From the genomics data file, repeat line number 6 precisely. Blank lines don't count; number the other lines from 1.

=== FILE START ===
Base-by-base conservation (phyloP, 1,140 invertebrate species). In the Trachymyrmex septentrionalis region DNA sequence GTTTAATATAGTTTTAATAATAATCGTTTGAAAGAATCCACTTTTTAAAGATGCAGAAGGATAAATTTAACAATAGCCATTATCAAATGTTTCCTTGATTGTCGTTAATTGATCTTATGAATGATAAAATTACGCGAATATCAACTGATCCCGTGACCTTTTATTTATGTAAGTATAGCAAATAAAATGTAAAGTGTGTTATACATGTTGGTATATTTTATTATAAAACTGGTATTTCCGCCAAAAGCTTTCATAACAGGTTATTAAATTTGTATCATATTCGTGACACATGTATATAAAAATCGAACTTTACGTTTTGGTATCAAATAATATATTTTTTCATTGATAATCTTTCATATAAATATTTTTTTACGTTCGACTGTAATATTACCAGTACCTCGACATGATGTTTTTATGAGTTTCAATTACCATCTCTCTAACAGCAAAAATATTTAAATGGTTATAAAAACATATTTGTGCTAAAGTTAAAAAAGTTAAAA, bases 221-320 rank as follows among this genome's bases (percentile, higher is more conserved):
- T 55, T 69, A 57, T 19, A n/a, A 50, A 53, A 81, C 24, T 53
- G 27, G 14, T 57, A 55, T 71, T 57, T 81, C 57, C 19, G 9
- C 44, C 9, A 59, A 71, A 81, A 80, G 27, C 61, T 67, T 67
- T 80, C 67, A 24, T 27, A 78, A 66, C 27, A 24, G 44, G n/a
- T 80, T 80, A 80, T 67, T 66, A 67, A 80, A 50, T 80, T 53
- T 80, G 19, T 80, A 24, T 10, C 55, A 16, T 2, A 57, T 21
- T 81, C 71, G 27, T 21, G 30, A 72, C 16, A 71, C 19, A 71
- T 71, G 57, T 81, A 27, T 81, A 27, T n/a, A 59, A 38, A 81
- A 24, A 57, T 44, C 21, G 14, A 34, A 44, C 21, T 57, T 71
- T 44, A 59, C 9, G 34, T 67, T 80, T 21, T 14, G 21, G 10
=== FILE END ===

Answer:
- T 80, T 80, A 80, T 67, T 66, A 67, A 80, A 50, T 80, T 53